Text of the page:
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Area educators' primary tool to combat cheating in the digital era is awareness

Posted: 12:00 PM, Aug 02, 2016
Updated: 2016-08-02 12:00:08-04
Area educators' primary tool to combat cheating in the digital era is awareness

CINCINNATI -- In an increasingly digital educational environment, teachers are relying more than ever on one of their most basic tools to combat cheating: their awareness.

With the prevalence of tablets and smartphones and the transition to computer-based state testing, school districts are altering approaches to classroom learning. In many places, district officials are implementing 1-to-1 technology models, providing devices for every student. Others are allowing or even encouraging students to bring their own technology to use for educational purposes.

While increased access to technology enables students to learn using the digital platforms they’re familiar with, it also opens up potential opportunities for cheating on tests and homework.

“I imagine that there are some challenges that are different today than what you might have seen 15 years ago,” said Holli Morrish, director of communications and public engagement for the Talawanda School District in Oxford.

Simply paying attention is one of the most common and effective ways to prevent cheating, said Zach Vander Veen, technology director for Hamilton City Schools . Teachers in the district often create seating charts that allow them to see most screens when students are taking tests on computers and make a point to walk around the classroom during tests.

“If you’re present, you can stop quite a bit of it,” Vander Veen said.

Morrish, whose office is located at Talawanda High School, has similarly observed “a more interactive, more engaging style of teaching.”

“I could see that that could be a real deterrent for cheating, but I also think it’s kind of the style for delivering information for students today, too,” she said.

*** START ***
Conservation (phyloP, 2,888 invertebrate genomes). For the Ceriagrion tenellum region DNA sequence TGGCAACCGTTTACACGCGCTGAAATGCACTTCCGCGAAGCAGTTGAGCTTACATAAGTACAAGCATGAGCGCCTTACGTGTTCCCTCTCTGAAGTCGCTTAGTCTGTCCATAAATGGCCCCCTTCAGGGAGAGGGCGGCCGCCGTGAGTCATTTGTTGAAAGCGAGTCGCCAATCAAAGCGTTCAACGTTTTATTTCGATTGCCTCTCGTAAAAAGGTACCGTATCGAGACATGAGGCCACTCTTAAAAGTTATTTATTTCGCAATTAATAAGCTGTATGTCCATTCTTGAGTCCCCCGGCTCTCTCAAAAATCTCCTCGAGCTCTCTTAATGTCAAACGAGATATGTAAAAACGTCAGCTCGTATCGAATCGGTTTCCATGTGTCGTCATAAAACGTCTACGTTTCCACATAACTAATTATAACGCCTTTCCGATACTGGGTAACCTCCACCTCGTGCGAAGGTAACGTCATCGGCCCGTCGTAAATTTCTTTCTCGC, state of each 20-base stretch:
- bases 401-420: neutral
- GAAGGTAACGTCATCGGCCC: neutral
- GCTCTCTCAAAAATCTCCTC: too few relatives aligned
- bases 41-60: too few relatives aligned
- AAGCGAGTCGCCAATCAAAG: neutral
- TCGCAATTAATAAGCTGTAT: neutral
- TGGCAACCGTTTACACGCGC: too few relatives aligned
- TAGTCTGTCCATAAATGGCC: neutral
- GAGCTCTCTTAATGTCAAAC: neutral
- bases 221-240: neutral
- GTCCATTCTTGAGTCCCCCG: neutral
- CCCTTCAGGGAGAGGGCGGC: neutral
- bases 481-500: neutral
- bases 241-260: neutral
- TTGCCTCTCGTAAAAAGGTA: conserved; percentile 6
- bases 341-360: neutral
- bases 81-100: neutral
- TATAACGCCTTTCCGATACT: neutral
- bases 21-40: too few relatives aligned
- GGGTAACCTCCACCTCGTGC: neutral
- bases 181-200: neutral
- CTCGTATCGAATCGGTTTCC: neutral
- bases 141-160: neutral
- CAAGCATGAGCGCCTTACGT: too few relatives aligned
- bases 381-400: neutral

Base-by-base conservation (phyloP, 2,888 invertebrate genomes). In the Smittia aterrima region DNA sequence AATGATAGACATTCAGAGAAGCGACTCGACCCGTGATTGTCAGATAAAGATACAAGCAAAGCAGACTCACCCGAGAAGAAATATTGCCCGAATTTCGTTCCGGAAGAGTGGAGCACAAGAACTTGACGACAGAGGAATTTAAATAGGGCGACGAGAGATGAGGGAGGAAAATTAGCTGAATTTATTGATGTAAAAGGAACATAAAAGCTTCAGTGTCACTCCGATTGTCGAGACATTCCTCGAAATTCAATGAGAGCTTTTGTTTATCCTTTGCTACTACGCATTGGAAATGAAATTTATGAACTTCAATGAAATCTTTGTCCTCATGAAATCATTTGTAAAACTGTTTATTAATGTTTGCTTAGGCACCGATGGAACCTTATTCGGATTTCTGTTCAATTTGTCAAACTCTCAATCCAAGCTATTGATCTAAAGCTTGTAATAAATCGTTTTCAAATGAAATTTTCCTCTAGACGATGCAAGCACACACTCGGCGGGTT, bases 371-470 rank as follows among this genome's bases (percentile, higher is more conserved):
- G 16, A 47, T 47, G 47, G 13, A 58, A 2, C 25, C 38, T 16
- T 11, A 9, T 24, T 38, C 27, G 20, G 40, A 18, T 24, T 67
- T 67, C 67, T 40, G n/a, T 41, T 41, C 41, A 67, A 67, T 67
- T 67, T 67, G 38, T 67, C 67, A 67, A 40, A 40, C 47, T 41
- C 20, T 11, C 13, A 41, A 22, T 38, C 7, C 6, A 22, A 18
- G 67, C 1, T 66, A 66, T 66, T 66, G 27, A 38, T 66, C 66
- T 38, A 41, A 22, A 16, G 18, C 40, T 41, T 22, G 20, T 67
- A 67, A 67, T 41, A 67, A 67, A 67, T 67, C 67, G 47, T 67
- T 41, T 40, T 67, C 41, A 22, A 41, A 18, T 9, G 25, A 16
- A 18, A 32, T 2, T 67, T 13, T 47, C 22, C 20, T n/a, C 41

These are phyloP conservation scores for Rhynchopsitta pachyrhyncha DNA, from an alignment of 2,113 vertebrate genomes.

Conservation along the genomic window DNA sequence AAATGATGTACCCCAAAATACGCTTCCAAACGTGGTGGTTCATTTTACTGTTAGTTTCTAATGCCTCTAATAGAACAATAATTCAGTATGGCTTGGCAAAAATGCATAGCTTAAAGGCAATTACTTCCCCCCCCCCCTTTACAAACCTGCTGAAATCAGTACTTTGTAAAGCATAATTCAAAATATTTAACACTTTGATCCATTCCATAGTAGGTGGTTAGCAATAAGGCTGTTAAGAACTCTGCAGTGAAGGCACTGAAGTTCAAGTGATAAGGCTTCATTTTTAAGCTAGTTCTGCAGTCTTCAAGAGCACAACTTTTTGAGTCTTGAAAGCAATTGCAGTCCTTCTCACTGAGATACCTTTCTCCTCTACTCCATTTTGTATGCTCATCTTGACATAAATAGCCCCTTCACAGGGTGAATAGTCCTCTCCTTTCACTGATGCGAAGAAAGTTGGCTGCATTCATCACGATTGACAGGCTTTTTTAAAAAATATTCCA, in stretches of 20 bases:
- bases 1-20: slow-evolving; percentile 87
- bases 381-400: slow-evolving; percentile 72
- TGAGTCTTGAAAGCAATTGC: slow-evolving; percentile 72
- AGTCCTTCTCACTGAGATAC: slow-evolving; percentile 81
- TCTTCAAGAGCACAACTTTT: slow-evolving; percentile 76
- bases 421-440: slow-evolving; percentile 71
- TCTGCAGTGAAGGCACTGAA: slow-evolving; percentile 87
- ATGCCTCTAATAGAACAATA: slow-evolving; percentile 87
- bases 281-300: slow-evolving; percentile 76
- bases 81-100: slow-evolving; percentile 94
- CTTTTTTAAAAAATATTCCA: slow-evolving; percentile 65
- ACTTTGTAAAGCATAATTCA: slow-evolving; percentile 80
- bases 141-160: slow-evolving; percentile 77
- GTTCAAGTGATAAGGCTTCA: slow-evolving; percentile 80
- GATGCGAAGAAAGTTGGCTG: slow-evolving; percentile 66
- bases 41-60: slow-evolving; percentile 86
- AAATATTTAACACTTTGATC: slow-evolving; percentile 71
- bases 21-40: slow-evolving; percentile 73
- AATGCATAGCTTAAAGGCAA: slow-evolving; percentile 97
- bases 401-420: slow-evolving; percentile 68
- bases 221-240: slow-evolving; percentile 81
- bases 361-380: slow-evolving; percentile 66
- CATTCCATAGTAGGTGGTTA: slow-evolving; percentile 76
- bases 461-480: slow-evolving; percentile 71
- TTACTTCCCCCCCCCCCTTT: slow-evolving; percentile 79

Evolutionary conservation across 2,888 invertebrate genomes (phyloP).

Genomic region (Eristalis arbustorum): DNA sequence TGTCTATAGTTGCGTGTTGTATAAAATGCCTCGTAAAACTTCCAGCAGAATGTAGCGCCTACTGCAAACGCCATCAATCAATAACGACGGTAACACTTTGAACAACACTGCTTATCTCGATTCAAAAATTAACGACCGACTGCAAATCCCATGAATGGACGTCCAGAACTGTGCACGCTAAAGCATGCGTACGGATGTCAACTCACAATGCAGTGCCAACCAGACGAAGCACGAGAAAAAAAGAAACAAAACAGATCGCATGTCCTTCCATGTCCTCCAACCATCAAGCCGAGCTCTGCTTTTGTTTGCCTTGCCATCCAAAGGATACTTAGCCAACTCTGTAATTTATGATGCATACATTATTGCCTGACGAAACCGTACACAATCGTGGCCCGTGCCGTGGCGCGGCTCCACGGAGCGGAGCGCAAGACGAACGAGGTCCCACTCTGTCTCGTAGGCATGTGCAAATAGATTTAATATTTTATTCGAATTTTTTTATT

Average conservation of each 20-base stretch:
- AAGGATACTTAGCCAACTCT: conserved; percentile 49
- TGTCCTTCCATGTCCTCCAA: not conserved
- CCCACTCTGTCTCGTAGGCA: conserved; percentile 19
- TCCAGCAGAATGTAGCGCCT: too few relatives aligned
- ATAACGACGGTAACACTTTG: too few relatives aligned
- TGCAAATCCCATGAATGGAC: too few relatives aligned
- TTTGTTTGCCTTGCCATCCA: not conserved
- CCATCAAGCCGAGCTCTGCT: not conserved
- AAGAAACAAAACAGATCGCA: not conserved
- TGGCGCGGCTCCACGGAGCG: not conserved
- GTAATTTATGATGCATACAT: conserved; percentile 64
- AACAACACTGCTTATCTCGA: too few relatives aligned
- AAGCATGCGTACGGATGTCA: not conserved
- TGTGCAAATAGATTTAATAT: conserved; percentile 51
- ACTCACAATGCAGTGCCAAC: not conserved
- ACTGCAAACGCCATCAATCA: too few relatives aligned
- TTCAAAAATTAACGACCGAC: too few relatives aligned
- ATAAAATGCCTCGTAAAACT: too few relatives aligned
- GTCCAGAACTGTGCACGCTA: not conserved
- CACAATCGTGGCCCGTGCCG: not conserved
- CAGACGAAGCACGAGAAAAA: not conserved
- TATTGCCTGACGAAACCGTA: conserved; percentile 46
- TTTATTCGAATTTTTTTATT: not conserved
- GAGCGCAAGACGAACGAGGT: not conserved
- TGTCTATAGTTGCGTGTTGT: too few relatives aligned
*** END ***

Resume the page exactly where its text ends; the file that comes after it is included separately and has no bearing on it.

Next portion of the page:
Educators in both Talawanda and Hamilton schools often prohibit cellphones on test days, or request for students to turn them in until the test concludes.

Technology itself can provide some solutions as well.

“We have filters and protectors in place in our buildings for all kinds of things,” Morrish said.

A lot of the filters are used to ensure students use devices appropriately at school, but some can help minimize opportunities for cheating.

In Hamilton, district officials created a Google Chrome app that locks down students’ browsers, so they can only visit sites approved by their teachers.

Some teachers also use services through companies like Turnitin to help detect plagiarism.

Another way educators can prevent cheating is by writing homework assignments and tests that encourage higher-level thinking. Although multiple choice questions can elicit deeper thinking, short and long essay questions often work well to determine mastery as opposed to memorization, Vander Veen said.

“Generally, a question that involves writing will more often than not have kids use higher-level thinking skills,” he said.

Questions with subjective answers or responses that require students to piece together multiple objective components are particularly helpful in guiding students to deeper thought.

When it comes to homework assignments, teachers are limited to writing good questions and relying on tools like Turnitin, but they typically employ a combination of solutions at any given time in a classroom setting.

Even with the tools and tactics available to educators, preventing cheating starts with equipping students with knowledge and making them aware of their own responsibility.

“In the digital age, it is our responsibility to teach kids how to use the tool of technology with integrity,” said Middletown High School Principal Carmela Cotter in an email.

That lesson starts by talking with students before cheating is an issue to be prevented.

“It’s also good for teachers to have conversations with their students about what is cheating and what isn’t cheating,” Vander Veen said.